Breaking the Records
It’s not only the movie industry that’s enjoying “Titanic” success this year. Thanks to the multimillion-selling soundtrack from the biggest-grossing movie in history, the record industry is enjoying a robust growth in album sales.
The mostly instrumental James Horner score has topped the national sales chart for 15 consecutive weeks and so dominated the record marketplace this year that it has pushed releases by superstars such as Madonna and Pearl Jam into the background.
“No. 2 is the virtual No. 1 these days because No. 1 is no longer within the realm of mortals,” says Bob Merlis, senior vice president of corporate communications at Warner Bros. Records. “We couldn’t [get there] with Madonna or Van Halen or Eric Clapton.”
“Titanic” has sold nearly $100 million worth of albums this year--nearly 7.5 million copies, including another 268,000 last week. That’s almost twice the total of the year’s No. 2 album, Celine Dion’s “Titanic"-related album, “Let’s Talk About Love,” which, like the soundtrack, includes the singer’s “Titanic” theme, “My Heart Will Go On.”
The Dion album, which had already sold more than 2.5 million copies before sales of the soundtrack began to skyrocket in early January, has sold another 3.8 million this year.
Driven by the soundtrack, which long ago replaced “Chariots of Fire” as the best-selling instrumental film score of all time, total U.S. album sales reached 160 million units during the first three months of 1998. That’s up 7.6% for the same period a year ago (148 million units).
The combined 10.2 million units sold by the soundtrack and Dion albums during the first quarter are responsible for the vast majority of that growth, allowing the record industry to continue its rebound from a mid-'90s stagnation. After two years of minimal gains, album sales jumped 5.7% in 1997.
But retailers aren’t about to decry “Titanic’s” dominance. They say “Titanic” pulls buyers who wouldn’t normally be there into their stores.
“ ‘Titanic’ is the leader that has taken us to this growth,” says Mike Shalett, CEO of SoundScan, which monitors U.S. record sales. “But I don’t think for one minute anybody should say, ‘Oh, yeah, but without it. . . .’
“No, no. We’ve sold a lot of records. I’m very upbeat.”
Among genres, the big winners were rap and soundtracks, which were up 16% and 14%, respectively. Sales of hard rock records were up 11%, while alternative rock sales were down 12% and country was off 7%.
The rap surge was led by ’97 holdover albums by Sean “Puffy” Combs, Will Smith and Mase, as well as new collections by Silkk the Shocker and C-Murder.
Also selling well are albums by an eclectic mix of other artists--from newer releases by Madonna and Eric Clapton to older titles by Savage Garden, Garth Brooks, the Backstreet Boys and Will Smith.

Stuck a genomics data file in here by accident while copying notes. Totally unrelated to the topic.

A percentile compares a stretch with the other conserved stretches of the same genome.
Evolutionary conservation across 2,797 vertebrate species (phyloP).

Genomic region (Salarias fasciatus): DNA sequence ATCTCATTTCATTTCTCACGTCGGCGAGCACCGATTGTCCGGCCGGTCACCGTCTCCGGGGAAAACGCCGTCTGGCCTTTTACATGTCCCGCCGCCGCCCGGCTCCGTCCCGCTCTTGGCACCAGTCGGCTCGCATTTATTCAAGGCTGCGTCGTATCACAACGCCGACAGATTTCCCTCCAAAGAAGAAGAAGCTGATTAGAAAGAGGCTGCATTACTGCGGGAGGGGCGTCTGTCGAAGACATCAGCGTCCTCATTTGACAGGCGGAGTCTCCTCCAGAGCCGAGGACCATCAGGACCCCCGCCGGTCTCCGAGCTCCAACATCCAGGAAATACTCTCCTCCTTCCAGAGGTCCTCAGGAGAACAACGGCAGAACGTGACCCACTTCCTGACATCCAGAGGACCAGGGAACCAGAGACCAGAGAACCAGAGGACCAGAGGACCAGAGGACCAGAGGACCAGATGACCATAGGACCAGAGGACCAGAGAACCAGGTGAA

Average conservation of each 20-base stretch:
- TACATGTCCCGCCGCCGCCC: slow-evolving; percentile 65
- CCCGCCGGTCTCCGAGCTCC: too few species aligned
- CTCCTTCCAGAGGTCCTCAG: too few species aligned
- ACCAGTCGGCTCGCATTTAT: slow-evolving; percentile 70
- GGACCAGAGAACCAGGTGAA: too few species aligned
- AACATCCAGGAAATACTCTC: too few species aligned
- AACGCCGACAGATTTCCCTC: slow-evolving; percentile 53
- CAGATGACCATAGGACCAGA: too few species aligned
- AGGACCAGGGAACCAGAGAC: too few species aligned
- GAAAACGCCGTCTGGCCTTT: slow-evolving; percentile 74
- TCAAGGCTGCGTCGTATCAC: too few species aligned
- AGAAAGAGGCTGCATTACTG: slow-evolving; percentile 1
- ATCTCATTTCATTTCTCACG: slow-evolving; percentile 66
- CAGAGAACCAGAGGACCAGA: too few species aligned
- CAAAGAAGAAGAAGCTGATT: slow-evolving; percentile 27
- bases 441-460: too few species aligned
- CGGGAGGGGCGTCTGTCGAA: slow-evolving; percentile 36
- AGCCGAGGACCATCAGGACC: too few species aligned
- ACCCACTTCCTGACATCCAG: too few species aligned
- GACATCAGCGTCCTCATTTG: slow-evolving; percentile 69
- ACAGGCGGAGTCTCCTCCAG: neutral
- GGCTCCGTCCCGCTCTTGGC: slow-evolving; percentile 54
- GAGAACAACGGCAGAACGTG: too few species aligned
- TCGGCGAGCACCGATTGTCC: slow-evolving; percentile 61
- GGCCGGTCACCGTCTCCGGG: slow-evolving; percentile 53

“The [“Titanic”] soundtrack has created an excitement that has led people back to retail, and once they’re there, they’re seeing a lot of exciting merchandise,” says Scott Levin, director of marketing for the Musicland Group. “Once we get them in the store, the hooks are there.”
Among the success stories:
* The teen idol vocal group Backstreet Boys’ U.S. album debut, “Backstreet Boys,” continued to pick up steam after its August release and, matching the “Titanic” and Dion records, spent the entire first quarter in the Top 10, selling 1.3 million copies.
* The Australian synth-pop band Savage Garden’s year-old debut album, “Savage Garden,” fueled by the Top 5 single “Truly Madly Deeply,” completed a long climb into the Top 10 in late January and stayed put, selling 1.2 million copies.
* R&B; sensation Usher’s “My Way,” the leader among a strong group of urban music records, sold 1.2 million copies, spending the entire quarter in the Top 20.
* A 1996 album, the rock group Matchbox 20’s “Yourself or Someone Like You,” also spent the quarter in the Top 20, selling nearly 1.2 million copies.
* The confectionary Spice Girls’ “Spiceworld” and country superstar Brooks’ “Sevens” also sold 1 million copies or more during the first three months of the year.
“Look at the diversity,” says Shalett, referring to the quarter’s hit makers. “I’m constantly reminding people that what we’re offering the consumer is this wide variety [among the bestsellers]. It’s this constant smorgasbord--something for everybody.”
Of this year’s superstar releases, Madonna’s “Ray of Light” has sold an impressive 1.1 million copies since its release March 3. The album sold almost 371,000 copies during its first week in stores, the highest initial-week total for a solo female artist since SoundScan began monitoring U.S. record sales in 1991.
But it still fell some 106,000 short of “Titanic” that week, illustrating the challenge of trying to attain the chart-topping position this year.
Pearl Jam’s “Yield” also fell far short of knocking “Titanic” out of the No. 1 spot, but nevertheless sold about 900,000 copies during the quarter and should easily surpass the disappointing sales of the band’s 1996 album, “No Code,” which topped out at 1.1 million.
What will sink “Titanic”?
Industry observers are optimistic about releases coming in the next few weeks from the Dave Matthews Band, LeAnn Rimes, the Smashing Pumpkins, Garbage and Master P, but nobody seems willing to pick a favorite.
“What happened with Madonna is an indication that nothing out there is a sure thing to dislodge ‘Titanic,’ ” says Geoff Mayfield, charts editor at Billboard magazine. “This thing is selling at a rate where it’s really feeding itself.”